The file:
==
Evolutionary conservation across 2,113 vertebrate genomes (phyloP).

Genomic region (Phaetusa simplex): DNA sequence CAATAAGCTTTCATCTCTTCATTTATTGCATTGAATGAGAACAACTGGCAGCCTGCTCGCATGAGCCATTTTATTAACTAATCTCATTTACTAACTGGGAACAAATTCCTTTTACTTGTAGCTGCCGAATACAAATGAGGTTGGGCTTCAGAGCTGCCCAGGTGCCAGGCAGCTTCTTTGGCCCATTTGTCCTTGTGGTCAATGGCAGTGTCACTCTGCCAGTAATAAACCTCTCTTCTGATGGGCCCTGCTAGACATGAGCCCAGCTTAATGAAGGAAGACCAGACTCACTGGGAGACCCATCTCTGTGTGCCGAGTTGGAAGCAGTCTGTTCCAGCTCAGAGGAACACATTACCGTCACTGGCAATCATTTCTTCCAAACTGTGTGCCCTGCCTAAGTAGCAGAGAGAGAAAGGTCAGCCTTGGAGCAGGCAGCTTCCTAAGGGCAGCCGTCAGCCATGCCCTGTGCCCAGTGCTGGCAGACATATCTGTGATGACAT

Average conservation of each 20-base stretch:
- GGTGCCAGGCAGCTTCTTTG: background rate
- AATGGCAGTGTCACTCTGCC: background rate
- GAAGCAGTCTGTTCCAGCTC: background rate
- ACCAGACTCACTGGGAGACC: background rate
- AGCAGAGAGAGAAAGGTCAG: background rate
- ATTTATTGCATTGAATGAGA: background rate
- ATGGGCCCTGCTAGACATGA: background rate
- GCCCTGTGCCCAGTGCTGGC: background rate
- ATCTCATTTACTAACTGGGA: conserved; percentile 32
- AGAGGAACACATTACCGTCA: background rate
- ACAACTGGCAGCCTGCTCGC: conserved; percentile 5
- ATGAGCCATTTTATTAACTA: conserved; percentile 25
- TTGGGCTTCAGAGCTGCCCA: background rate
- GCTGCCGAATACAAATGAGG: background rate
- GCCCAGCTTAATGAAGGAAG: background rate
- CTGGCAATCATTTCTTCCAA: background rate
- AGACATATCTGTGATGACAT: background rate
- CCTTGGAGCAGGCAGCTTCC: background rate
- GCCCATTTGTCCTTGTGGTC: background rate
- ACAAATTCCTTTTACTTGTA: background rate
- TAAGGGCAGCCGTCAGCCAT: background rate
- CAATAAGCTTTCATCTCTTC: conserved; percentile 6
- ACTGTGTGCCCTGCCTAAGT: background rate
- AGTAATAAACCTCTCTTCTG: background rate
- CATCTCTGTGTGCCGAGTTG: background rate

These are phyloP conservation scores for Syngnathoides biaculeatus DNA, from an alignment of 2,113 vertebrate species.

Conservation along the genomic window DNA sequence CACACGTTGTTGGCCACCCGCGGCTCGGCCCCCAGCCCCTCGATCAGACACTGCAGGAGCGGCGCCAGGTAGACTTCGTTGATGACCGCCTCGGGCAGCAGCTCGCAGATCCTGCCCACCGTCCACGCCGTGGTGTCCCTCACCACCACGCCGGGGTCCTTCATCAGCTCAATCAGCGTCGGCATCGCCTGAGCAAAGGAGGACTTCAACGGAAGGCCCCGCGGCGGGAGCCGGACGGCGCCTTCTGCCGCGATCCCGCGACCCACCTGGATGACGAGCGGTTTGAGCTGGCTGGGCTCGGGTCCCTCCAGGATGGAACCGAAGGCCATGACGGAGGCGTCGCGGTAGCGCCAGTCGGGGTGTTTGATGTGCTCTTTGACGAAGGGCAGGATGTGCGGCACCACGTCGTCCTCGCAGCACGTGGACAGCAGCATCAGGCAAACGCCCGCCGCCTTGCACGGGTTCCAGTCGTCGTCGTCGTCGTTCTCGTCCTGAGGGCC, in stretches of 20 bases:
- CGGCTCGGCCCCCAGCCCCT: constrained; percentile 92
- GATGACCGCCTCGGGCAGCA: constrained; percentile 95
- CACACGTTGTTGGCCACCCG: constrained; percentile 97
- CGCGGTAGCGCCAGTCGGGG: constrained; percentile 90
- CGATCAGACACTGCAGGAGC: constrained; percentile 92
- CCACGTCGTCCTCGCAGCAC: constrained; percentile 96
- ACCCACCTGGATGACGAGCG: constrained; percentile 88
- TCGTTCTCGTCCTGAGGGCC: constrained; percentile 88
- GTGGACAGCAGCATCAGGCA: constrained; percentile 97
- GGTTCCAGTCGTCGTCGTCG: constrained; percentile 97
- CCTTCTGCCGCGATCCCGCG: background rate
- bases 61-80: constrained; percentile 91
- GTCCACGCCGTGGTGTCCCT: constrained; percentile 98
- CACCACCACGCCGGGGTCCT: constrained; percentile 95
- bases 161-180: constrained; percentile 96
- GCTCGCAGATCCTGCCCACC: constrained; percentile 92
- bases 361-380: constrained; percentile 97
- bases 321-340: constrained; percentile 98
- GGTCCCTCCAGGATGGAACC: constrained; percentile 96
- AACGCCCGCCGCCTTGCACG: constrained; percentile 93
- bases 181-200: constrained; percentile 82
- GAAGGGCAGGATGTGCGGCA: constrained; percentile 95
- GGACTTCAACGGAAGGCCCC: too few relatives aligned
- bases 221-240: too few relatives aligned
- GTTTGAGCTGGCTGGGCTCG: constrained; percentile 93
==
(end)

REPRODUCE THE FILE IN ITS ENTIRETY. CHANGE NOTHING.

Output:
Evolutionary conservation across 2,113 vertebrate genomes (phyloP).

Genomic region (Phaetusa simplex): DNA sequence CAATAAGCTTTCATCTCTTCATTTATTGCATTGAATGAGAACAACTGGCAGCCTGCTCGCATGAGCCATTTTATTAACTAATCTCATTTACTAACTGGGAACAAATTCCTTTTACTTGTAGCTGCCGAATACAAATGAGGTTGGGCTTCAGAGCTGCCCAGGTGCCAGGCAGCTTCTTTGGCCCATTTGTCCTTGTGGTCAATGGCAGTGTCACTCTGCCAGTAATAAACCTCTCTTCTGATGGGCCCTGCTAGACATGAGCCCAGCTTAATGAAGGAAGACCAGACTCACTGGGAGACCCATCTCTGTGTGCCGAGTTGGAAGCAGTCTGTTCCAGCTCAGAGGAACACATTACCGTCACTGGCAATCATTTCTTCCAAACTGTGTGCCCTGCCTAAGTAGCAGAGAGAGAAAGGTCAGCCTTGGAGCAGGCAGCTTCCTAAGGGCAGCCGTCAGCCATGCCCTGTGCCCAGTGCTGGCAGACATATCTGTGATGACAT

Average conservation of each 20-base stretch:
- GGTGCCAGGCAGCTTCTTTG: background rate
- AATGGCAGTGTCACTCTGCC: background rate
- GAAGCAGTCTGTTCCAGCTC: background rate
- ACCAGACTCACTGGGAGACC: background rate
- AGCAGAGAGAGAAAGGTCAG: background rate
- ATTTATTGCATTGAATGAGA: background rate
- ATGGGCCCTGCTAGACATGA: background rate
- GCCCTGTGCCCAGTGCTGGC: background rate
- ATCTCATTTACTAACTGGGA: conserved; percentile 32
- AGAGGAACACATTACCGTCA: background rate
- ACAACTGGCAGCCTGCTCGC: conserved; percentile 5
- ATGAGCCATTTTATTAACTA: conserved; percentile 25
- TTGGGCTTCAGAGCTGCCCA: background rate
- GCTGCCGAATACAAATGAGG: background rate
- GCCCAGCTTAATGAAGGAAG: background rate
- CTGGCAATCATTTCTTCCAA: background rate
- AGACATATCTGTGATGACAT: background rate
- CCTTGGAGCAGGCAGCTTCC: background rate
- GCCCATTTGTCCTTGTGGTC: background rate
- ACAAATTCCTTTTACTTGTA: background rate
- TAAGGGCAGCCGTCAGCCAT: background rate
- CAATAAGCTTTCATCTCTTC: conserved; percentile 6
- ACTGTGTGCCCTGCCTAAGT: background rate
- AGTAATAAACCTCTCTTCTG: background rate
- CATCTCTGTGTGCCGAGTTG: background rate

These are phyloP conservation scores for Syngnathoides biaculeatus DNA, from an alignment of 2,113 vertebrate species.

Conservation along the genomic window DNA sequence CACACGTTGTTGGCCACCCGCGGCTCGGCCCCCAGCCCCTCGATCAGACACTGCAGGAGCGGCGCCAGGTAGACTTCGTTGATGACCGCCTCGGGCAGCAGCTCGCAGATCCTGCCCACCGTCCACGCCGTGGTGTCCCTCACCACCACGCCGGGGTCCTTCATCAGCTCAATCAGCGTCGGCATCGCCTGAGCAAAGGAGGACTTCAACGGAAGGCCCCGCGGCGGGAGCCGGACGGCGCCTTCTGCCGCGATCCCGCGACCCACCTGGATGACGAGCGGTTTGAGCTGGCTGGGCTCGGGTCCCTCCAGGATGGAACCGAAGGCCATGACGGAGGCGTCGCGGTAGCGCCAGTCGGGGTGTTTGATGTGCTCTTTGACGAAGGGCAGGATGTGCGGCACCACGTCGTCCTCGCAGCACGTGGACAGCAGCATCAGGCAAACGCCCGCCGCCTTGCACGGGTTCCAGTCGTCGTCGTCGTCGTTCTCGTCCTGAGGGCC, in stretches of 20 bases:
- CGGCTCGGCCCCCAGCCCCT: constrained; percentile 92
- GATGACCGCCTCGGGCAGCA: constrained; percentile 95
- CACACGTTGTTGGCCACCCG: constrained; percentile 97
- CGCGGTAGCGCCAGTCGGGG: constrained; percentile 90
- CGATCAGACACTGCAGGAGC: constrained; percentile 92
- CCACGTCGTCCTCGCAGCAC: constrained; percentile 96
- ACCCACCTGGATGACGAGCG: constrained; percentile 88
- TCGTTCTCGTCCTGAGGGCC: constrained; percentile 88
- GTGGACAGCAGCATCAGGCA: constrained; percentile 97
- GGTTCCAGTCGTCGTCGTCG: constrained; percentile 97
- CCTTCTGCCGCGATCCCGCG: background rate
- bases 61-80: constrained; percentile 91
- GTCCACGCCGTGGTGTCCCT: constrained; percentile 98
- CACCACCACGCCGGGGTCCT: constrained; percentile 95
- bases 161-180: constrained; percentile 96
- GCTCGCAGATCCTGCCCACC: constrained; percentile 92
- bases 361-380: constrained; percentile 97
- bases 321-340: constrained; percentile 98
- GGTCCCTCCAGGATGGAACC: constrained; percentile 96
- AACGCCCGCCGCCTTGCACG: constrained; percentile 93
- bases 181-200: constrained; percentile 82
- GAAGGGCAGGATGTGCGGCA: constrained; percentile 95
- GGACTTCAACGGAAGGCCCC: too few relatives aligned
- bases 221-240: too few relatives aligned
- GTTTGAGCTGGCTGGGCTCG: constrained; percentile 93